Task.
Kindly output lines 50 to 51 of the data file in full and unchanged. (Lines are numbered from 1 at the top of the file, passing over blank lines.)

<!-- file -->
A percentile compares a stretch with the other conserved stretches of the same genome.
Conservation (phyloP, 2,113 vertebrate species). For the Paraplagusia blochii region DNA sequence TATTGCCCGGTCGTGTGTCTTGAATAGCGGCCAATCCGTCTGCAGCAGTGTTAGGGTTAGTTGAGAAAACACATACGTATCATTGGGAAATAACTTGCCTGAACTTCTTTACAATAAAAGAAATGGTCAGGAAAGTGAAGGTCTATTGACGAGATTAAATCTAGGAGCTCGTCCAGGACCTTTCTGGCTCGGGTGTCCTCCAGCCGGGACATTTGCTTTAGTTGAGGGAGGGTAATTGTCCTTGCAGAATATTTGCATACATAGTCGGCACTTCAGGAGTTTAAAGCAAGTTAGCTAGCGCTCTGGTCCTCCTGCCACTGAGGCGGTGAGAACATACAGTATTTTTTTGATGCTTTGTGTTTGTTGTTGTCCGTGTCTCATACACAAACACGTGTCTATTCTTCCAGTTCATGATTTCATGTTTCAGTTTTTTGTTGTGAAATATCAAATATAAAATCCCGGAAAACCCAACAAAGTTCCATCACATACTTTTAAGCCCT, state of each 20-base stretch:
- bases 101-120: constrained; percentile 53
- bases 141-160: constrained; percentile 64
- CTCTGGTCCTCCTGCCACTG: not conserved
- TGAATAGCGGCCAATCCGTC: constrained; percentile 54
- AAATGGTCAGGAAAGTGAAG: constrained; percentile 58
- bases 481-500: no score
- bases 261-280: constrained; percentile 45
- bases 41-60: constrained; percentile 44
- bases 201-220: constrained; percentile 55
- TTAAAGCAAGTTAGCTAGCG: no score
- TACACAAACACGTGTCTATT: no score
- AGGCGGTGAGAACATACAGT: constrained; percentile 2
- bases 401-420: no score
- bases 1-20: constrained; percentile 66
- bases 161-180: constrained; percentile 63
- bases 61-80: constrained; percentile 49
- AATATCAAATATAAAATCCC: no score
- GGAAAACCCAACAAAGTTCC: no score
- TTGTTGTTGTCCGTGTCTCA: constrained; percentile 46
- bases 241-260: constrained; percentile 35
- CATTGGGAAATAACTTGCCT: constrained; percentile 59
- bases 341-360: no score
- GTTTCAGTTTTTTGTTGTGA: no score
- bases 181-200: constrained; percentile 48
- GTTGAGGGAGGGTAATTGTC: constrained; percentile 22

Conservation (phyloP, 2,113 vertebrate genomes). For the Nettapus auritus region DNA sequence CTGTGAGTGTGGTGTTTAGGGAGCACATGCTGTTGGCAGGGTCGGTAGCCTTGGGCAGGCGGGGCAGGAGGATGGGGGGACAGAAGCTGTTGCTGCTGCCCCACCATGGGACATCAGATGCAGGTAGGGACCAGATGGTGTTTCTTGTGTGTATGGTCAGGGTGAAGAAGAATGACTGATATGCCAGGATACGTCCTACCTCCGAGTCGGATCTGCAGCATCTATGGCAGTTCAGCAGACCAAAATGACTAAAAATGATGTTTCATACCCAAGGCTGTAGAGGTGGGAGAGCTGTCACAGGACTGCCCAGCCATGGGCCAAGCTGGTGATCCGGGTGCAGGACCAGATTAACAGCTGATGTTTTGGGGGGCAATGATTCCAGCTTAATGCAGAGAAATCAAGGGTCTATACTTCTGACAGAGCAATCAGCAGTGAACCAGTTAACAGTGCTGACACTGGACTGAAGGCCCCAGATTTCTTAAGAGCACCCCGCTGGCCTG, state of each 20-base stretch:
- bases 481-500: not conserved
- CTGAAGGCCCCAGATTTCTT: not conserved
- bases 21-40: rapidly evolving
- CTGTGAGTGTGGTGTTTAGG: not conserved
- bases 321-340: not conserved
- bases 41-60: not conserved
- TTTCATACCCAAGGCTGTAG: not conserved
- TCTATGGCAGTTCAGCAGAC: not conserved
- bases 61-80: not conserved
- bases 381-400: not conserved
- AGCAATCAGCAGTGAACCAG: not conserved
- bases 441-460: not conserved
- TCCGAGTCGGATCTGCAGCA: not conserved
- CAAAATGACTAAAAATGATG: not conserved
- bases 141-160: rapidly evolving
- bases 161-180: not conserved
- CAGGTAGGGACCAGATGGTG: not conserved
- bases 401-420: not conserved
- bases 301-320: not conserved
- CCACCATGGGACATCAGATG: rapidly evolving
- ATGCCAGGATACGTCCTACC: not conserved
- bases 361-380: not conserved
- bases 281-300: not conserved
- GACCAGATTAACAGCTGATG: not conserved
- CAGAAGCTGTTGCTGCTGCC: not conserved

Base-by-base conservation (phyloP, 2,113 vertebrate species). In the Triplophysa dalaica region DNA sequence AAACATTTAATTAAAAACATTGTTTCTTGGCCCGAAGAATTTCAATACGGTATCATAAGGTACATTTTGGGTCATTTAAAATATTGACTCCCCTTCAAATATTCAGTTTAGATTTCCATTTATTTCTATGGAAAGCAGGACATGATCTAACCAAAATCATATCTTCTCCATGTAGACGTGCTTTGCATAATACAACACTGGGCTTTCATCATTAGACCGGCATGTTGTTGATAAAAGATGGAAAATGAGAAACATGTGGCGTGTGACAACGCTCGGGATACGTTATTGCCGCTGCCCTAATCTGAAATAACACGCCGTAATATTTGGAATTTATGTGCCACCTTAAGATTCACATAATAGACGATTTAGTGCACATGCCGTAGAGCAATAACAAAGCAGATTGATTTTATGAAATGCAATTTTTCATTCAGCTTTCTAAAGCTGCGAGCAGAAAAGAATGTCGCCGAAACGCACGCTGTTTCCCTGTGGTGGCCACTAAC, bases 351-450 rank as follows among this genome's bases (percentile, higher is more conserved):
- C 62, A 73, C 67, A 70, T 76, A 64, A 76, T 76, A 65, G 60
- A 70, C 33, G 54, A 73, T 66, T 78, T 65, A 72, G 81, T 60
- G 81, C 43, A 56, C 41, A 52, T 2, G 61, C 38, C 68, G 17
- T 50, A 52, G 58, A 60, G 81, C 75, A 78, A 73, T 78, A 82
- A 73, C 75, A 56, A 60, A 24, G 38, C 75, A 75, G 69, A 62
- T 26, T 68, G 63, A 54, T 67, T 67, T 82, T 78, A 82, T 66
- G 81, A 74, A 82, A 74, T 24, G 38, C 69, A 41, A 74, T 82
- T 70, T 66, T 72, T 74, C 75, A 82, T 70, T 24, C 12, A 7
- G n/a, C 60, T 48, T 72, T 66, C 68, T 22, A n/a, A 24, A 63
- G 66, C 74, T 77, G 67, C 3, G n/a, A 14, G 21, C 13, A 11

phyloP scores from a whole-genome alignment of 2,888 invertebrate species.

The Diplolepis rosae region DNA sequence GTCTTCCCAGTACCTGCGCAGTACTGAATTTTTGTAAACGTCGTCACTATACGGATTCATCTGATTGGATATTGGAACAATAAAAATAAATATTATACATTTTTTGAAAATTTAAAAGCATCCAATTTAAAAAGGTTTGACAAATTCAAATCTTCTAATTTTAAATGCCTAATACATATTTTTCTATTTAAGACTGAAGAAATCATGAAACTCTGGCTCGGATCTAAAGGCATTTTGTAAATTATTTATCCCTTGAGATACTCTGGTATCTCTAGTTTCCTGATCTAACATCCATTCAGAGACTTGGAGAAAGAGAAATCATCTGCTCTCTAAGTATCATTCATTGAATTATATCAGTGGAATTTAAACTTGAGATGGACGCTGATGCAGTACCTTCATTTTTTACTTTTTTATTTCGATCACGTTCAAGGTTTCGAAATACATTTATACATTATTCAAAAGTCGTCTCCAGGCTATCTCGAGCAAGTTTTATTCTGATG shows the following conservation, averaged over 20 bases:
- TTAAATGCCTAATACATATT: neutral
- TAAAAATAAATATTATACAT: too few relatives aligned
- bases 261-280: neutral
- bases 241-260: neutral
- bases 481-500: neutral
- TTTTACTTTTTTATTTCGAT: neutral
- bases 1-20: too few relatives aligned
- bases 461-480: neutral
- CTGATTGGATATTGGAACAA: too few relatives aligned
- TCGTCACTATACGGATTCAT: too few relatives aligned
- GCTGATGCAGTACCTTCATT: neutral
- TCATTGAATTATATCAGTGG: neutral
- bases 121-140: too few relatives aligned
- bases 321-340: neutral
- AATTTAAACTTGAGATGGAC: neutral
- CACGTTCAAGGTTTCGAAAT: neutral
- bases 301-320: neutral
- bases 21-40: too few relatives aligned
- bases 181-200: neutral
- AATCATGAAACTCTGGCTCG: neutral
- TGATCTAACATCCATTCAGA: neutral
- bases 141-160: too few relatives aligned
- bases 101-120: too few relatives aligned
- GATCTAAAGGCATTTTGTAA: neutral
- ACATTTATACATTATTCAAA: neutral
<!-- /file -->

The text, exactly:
- bases 361-380: not conserved
- bases 281-300: not conserved